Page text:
Front Page Titles (by Subject) TO DR. SAMUEL BROWN J. MSS. - The Works, vol. 8 (Correspondence 1793-1798)
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TO DR. SAMUEL BROWN J. MSS. - Thomas Jefferson, The Works, vol. 8 (Correspondence 1793-1798) 
The Works of Thomas Jefferson, Federal Edition (New York and London, G.P. Putnam’s Sons, 1904-5). Vol. 8
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TO DR. SAMUEL BROWNJ. MSS.
Philadelphia Mar. 25. 98.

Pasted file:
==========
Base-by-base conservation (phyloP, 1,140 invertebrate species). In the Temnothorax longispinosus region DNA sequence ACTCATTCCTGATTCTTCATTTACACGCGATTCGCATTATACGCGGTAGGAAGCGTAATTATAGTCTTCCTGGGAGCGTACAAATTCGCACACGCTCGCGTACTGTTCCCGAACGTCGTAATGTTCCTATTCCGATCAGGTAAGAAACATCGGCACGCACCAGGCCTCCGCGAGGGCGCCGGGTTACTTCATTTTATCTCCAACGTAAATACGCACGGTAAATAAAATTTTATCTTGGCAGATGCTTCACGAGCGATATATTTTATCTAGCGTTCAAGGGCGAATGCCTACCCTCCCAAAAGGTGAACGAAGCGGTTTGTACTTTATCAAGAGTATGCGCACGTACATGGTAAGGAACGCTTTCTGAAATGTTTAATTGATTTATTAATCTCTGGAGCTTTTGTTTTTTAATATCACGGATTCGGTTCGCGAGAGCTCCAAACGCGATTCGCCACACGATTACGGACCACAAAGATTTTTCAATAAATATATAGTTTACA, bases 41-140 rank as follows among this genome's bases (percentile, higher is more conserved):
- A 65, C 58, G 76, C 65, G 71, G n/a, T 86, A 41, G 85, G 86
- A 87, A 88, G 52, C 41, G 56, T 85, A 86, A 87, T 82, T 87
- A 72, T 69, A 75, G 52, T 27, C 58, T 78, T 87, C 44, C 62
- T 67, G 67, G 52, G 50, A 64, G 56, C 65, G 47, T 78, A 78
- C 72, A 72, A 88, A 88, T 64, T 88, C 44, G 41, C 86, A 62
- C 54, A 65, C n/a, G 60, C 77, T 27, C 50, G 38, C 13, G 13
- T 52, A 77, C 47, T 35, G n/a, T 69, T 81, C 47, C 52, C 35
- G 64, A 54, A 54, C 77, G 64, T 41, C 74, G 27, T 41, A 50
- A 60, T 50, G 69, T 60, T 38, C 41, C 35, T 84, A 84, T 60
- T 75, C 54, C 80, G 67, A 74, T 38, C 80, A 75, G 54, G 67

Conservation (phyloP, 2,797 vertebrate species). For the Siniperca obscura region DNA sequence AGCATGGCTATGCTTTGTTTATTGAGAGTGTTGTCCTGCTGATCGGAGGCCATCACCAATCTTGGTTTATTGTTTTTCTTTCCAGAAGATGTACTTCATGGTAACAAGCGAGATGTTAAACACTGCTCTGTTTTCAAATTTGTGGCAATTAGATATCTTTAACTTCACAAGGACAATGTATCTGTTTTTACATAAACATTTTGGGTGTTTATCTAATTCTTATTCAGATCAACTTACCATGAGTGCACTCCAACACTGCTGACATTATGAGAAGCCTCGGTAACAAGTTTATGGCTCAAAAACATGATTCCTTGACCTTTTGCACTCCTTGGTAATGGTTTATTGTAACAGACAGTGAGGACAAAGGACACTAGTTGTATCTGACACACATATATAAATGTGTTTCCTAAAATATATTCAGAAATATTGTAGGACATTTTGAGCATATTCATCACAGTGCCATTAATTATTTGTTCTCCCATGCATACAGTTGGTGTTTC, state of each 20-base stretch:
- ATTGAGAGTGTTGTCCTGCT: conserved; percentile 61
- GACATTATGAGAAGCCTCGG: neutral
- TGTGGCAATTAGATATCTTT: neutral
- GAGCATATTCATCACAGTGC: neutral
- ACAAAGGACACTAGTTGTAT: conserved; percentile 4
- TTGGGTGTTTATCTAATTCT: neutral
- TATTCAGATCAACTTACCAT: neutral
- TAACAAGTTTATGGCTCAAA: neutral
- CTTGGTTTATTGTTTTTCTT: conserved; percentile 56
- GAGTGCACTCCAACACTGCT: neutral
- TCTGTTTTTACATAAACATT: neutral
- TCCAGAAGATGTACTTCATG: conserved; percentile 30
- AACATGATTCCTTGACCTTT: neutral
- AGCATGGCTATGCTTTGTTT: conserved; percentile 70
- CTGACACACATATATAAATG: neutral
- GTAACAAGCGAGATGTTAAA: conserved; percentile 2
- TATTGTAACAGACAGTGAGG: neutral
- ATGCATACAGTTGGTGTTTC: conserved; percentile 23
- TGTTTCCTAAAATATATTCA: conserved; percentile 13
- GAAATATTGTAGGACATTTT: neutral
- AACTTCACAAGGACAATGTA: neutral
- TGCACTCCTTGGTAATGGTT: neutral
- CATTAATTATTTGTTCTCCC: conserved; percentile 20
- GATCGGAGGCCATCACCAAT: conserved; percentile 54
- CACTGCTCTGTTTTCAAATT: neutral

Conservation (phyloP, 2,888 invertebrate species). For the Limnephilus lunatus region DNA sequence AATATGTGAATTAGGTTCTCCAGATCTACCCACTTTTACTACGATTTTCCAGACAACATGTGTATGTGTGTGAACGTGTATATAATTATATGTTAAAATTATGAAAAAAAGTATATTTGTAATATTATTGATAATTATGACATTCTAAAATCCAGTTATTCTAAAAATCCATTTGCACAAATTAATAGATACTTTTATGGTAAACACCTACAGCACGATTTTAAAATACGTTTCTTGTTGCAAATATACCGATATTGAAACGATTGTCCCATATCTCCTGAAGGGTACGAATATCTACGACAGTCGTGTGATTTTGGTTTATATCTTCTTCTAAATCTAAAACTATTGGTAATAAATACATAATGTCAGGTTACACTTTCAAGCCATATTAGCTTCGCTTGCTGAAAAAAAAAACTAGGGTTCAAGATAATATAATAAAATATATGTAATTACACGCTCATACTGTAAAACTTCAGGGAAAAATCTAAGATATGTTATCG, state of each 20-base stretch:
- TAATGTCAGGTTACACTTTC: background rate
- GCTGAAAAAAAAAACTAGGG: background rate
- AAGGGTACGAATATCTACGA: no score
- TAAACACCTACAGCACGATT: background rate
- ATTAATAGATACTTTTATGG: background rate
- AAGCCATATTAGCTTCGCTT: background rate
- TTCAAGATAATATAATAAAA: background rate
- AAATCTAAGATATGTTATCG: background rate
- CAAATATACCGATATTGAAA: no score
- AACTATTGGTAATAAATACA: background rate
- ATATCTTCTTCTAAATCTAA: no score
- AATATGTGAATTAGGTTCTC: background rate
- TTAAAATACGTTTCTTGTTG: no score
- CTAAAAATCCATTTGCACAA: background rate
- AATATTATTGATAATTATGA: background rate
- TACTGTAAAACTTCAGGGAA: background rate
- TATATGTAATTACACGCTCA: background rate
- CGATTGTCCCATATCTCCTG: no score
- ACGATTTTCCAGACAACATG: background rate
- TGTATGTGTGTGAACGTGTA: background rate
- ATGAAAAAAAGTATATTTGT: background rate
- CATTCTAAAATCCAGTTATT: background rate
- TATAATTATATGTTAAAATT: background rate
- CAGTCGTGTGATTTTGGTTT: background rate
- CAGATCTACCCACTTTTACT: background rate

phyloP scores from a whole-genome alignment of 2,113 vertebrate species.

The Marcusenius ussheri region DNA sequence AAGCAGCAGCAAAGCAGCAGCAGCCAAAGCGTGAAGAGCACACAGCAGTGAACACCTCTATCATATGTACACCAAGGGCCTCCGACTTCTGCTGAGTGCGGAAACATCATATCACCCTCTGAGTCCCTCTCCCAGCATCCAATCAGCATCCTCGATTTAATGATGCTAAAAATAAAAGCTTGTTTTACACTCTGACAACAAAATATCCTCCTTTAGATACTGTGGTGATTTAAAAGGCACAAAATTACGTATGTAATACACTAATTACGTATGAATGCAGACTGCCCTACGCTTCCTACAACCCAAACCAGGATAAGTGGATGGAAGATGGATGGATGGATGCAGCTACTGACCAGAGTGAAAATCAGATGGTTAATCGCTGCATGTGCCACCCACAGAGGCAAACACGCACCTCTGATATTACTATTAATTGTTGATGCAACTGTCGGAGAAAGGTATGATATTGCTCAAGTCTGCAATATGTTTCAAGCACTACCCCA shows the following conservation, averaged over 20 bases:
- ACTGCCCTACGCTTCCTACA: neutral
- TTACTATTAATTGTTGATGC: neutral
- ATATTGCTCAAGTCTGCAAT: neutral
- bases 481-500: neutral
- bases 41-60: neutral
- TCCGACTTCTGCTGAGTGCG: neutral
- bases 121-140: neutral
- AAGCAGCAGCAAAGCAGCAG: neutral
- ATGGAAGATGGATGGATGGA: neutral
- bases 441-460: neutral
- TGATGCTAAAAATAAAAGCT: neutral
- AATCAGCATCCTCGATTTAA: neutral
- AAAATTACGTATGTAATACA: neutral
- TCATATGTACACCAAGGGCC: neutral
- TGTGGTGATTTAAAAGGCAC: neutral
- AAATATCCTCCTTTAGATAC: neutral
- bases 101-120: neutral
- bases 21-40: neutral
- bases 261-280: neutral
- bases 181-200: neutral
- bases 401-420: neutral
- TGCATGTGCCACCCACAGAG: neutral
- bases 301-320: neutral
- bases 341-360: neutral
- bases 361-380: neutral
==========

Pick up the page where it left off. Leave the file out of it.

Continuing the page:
You were a witness, before you left our side of the continent, to the endeavours of the tory part among us, to write me down as far as they could find or make materials. “O! that mine enemy would write a book!” has been a well known prayer against an enemy. I had written a book, & it has furnished matter for abuse for want of something better. Mr. Martin’s polite attack on the subject of Cresap & Logan, as stated in the Notes on Virginia, had begun before you left us, it has continued & still continues; though after the perusal of the first letter had shown me what was to be the style of those subsequent, I have avoided reading a single one. A friend of mine having wished for a general explanation of the foundation of the case of Logan, I wrote him a letter of which I had a few copies printed, to give to particular friends for their satisfaction, & on whom I could rely against the danger of its being published. I enclose you a copy as well for these purposes, as that I think it may be in your power to obtain some information for me. Indeed I suppose it probable that General Clarke may know something of the facts relative to Logan or Cresap. I shall be much obliged to you for any information you can procure on this subject. You will see by the enclosed in what way I mean to make use of it. I am told you are preparing to give us an account of the General, which for its matter I know, & for its manner I doubt not, will be highly interesting. I am in hopes in connecting with it some account of Kentuckey that your information & his together will be able to correct & supply what I had collected relative to it in a very early day. Indeed it was to Genl. Clarke I was indebted for what degree of accuracy there was in most of my statements. I wish you to attend particularly to the overflowage of the Mississippi, on which I have been accused of error. Present me affectionately to the General & assure him of my constant remembrance & esteem: & accept yourself salutations & sentiments of sincere attachment from, Dear Sir, your friend & servant.